In the current study, the researchers make the assumption that the electrons in this collisionless plasma then travel faster than the larger ions. Their simulation predicts that this large-scale charge separation generates the radiation. The model's results are consistent with Close's initial theory, but predict a higher frequency for the emission than researchers have detected experimentally.
The authors point out that the assumption that the electrons move en masse as they separate from the ions deserves more careful attention. The group is building new simulations to test whether the shift to a collisionless state is sufficient to create the separation.
Fletcher also notes that they have neglected to account for the dust.
"The impact creates dust particles that interact with the plasma," Fletcher said. The dynamics of these "dusty plasmas" are an area for future research.
The next step in the work is to use the simulation to quantify the radiation generated so they can assess the threat to satellites, and devise ways to protect satellites and spacecraft from meteoroids and orbital debris.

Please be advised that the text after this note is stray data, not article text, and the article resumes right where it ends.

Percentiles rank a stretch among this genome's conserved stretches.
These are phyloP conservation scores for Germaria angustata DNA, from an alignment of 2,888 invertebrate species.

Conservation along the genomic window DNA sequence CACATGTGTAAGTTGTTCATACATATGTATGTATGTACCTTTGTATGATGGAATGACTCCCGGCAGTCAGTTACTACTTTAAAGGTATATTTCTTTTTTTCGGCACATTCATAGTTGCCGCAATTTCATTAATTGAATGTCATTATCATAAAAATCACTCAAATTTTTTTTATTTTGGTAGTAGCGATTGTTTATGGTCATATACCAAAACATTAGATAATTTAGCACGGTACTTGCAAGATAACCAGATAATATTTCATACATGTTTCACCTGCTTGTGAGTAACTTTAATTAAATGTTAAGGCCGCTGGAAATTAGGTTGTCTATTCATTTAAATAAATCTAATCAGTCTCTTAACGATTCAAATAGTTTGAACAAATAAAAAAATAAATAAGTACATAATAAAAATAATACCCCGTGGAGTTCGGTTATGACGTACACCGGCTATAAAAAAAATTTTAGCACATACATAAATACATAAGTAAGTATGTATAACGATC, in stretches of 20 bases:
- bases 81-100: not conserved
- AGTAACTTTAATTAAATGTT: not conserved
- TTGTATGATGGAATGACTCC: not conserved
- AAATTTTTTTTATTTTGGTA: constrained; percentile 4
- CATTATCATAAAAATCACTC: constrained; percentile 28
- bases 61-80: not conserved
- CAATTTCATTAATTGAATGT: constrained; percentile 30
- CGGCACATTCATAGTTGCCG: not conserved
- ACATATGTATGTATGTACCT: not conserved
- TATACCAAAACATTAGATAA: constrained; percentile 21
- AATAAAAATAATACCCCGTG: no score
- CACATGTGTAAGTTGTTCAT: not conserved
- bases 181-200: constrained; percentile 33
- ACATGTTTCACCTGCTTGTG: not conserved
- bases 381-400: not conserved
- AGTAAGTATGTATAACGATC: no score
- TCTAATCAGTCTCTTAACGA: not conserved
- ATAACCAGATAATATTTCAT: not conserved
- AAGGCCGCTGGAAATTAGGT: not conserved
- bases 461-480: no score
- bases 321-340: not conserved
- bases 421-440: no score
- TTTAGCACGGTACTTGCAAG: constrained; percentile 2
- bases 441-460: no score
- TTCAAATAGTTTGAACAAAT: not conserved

"More than half of electrical failures are unexplained because it's very hard to do diagnostics on a satellite that fails in orbit," Fletcher said. "We believe we can attribute some of these failures to this mechanism."
The article, "Particle-in-cell simulations of an RF emission mechanism associated with hypervelocity impact plasmas," is authored by Alex Fletcher and Sigrid Close. The article appears in Physics of Plasmas May 2, 2017 (DOI: 10.1063/1.4980833). After that date, it can be accessed http://aip.
ABOUT THE JOURNAL
Physics of Plasmas is devoted to the publication of original experimental and theoretical work in plasma physics, from basic plasma phenomena to astrophysical and dusty plasmas. See http://pop.
Julia Majors | EurekAlert!
Computer model predicts how fracturing metallic glass releases energy at the atomic level
20.07.2018 | American Institute of Physics
What happens when we heat the atomic lattice of a magnet all of a sudden?
18.07.2018 | Forschungsverbund Berlin
A new manufacturing technique uses a process similar to newspaper printing to form smoother and more flexible metals for making ultrafast electronic devices.